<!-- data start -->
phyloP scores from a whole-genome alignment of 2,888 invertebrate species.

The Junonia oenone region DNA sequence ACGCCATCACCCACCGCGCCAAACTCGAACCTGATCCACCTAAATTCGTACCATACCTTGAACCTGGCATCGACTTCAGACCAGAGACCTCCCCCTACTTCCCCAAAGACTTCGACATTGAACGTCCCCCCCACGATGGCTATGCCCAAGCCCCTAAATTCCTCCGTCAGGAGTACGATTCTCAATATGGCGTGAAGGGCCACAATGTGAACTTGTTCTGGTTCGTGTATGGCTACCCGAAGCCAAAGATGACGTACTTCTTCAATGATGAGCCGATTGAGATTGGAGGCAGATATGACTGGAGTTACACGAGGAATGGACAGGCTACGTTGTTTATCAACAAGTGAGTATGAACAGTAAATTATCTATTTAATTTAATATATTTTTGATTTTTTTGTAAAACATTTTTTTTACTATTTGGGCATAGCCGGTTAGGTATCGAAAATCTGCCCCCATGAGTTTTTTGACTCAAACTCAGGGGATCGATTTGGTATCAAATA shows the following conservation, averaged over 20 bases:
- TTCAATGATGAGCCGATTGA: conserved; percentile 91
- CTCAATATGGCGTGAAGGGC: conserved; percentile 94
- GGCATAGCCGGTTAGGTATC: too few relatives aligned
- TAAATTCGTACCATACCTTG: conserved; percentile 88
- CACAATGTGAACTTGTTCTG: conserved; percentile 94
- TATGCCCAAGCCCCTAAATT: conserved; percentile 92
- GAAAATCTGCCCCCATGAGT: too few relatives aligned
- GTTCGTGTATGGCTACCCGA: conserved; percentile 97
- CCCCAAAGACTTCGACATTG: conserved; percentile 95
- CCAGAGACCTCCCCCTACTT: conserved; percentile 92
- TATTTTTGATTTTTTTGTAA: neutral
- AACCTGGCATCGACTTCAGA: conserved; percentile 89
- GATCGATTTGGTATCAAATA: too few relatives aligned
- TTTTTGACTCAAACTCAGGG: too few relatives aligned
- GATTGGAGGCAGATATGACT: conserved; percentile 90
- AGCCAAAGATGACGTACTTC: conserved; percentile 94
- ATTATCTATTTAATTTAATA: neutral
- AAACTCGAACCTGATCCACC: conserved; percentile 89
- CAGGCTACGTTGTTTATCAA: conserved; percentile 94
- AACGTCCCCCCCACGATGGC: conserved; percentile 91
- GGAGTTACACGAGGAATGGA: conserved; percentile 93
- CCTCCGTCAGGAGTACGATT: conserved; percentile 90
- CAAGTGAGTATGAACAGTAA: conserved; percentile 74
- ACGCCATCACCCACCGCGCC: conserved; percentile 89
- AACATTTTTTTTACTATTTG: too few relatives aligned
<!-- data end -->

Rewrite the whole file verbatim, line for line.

phyloP scores from a whole-genome alignment of 2,888 invertebrate species.

The Junonia oenone region DNA sequence ACGCCATCACCCACCGCGCCAAACTCGAACCTGATCCACCTAAATTCGTACCATACCTTGAACCTGGCATCGACTTCAGACCAGAGACCTCCCCCTACTTCCCCAAAGACTTCGACATTGAACGTCCCCCCCACGATGGCTATGCCCAAGCCCCTAAATTCCTCCGTCAGGAGTACGATTCTCAATATGGCGTGAAGGGCCACAATGTGAACTTGTTCTGGTTCGTGTATGGCTACCCGAAGCCAAAGATGACGTACTTCTTCAATGATGAGCCGATTGAGATTGGAGGCAGATATGACTGGAGTTACACGAGGAATGGACAGGCTACGTTGTTTATCAACAAGTGAGTATGAACAGTAAATTATCTATTTAATTTAATATATTTTTGATTTTTTTGTAAAACATTTTTTTTACTATTTGGGCATAGCCGGTTAGGTATCGAAAATCTGCCCCCATGAGTTTTTTGACTCAAACTCAGGGGATCGATTTGGTATCAAATA shows the following conservation, averaged over 20 bases:
- TTCAATGATGAGCCGATTGA: conserved; percentile 91
- CTCAATATGGCGTGAAGGGC: conserved; percentile 94
- GGCATAGCCGGTTAGGTATC: too few relatives aligned
- TAAATTCGTACCATACCTTG: conserved; percentile 88
- CACAATGTGAACTTGTTCTG: conserved; percentile 94
- TATGCCCAAGCCCCTAAATT: conserved; percentile 92
- GAAAATCTGCCCCCATGAGT: too few relatives aligned
- GTTCGTGTATGGCTACCCGA: conserved; percentile 97
- CCCCAAAGACTTCGACATTG: conserved; percentile 95
- CCAGAGACCTCCCCCTACTT: conserved; percentile 92
- TATTTTTGATTTTTTTGTAA: neutral
- AACCTGGCATCGACTTCAGA: conserved; percentile 89
- GATCGATTTGGTATCAAATA: too few relatives aligned
- TTTTTGACTCAAACTCAGGG: too few relatives aligned
- GATTGGAGGCAGATATGACT: conserved; percentile 90
- AGCCAAAGATGACGTACTTC: conserved; percentile 94
- ATTATCTATTTAATTTAATA: neutral
- AAACTCGAACCTGATCCACC: conserved; percentile 89
- CAGGCTACGTTGTTTATCAA: conserved; percentile 94
- AACGTCCCCCCCACGATGGC: conserved; percentile 91
- GGAGTTACACGAGGAATGGA: conserved; percentile 93
- CCTCCGTCAGGAGTACGATT: conserved; percentile 90
- CAAGTGAGTATGAACAGTAA: conserved; percentile 74
- ACGCCATCACCCACCGCGCC: conserved; percentile 89
- AACATTTTTTTTACTATTTG: too few relatives aligned